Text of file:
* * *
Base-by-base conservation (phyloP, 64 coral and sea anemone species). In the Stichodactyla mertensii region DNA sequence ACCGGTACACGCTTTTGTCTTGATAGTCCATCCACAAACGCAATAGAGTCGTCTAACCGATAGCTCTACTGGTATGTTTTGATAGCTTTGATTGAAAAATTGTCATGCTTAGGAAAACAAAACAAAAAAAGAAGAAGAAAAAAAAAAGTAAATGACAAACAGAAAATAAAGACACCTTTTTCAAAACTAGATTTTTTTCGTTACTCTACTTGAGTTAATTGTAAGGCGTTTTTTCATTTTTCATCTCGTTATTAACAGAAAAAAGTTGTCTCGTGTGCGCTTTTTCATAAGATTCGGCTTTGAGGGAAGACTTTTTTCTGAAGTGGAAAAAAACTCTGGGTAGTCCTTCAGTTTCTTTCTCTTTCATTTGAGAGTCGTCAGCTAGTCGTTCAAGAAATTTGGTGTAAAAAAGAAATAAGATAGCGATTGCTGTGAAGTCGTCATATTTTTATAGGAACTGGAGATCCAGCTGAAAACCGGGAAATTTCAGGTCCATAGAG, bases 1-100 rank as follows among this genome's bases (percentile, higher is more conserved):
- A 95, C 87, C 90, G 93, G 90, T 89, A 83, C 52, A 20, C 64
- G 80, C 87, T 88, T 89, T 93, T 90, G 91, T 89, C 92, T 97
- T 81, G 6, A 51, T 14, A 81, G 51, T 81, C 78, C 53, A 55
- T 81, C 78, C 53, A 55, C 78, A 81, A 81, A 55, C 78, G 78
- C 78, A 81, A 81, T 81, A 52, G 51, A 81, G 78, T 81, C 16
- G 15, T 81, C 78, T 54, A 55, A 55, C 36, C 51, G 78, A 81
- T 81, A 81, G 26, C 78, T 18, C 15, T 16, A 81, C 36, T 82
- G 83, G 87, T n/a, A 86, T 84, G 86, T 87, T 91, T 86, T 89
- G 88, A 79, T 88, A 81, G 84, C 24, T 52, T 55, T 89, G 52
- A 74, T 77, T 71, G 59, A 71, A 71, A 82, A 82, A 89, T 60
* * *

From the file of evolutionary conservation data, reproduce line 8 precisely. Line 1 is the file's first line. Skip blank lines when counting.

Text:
- T 81, A 81, G 26, C 78, T 18, C 15, T 16, A 81, C 36, T 82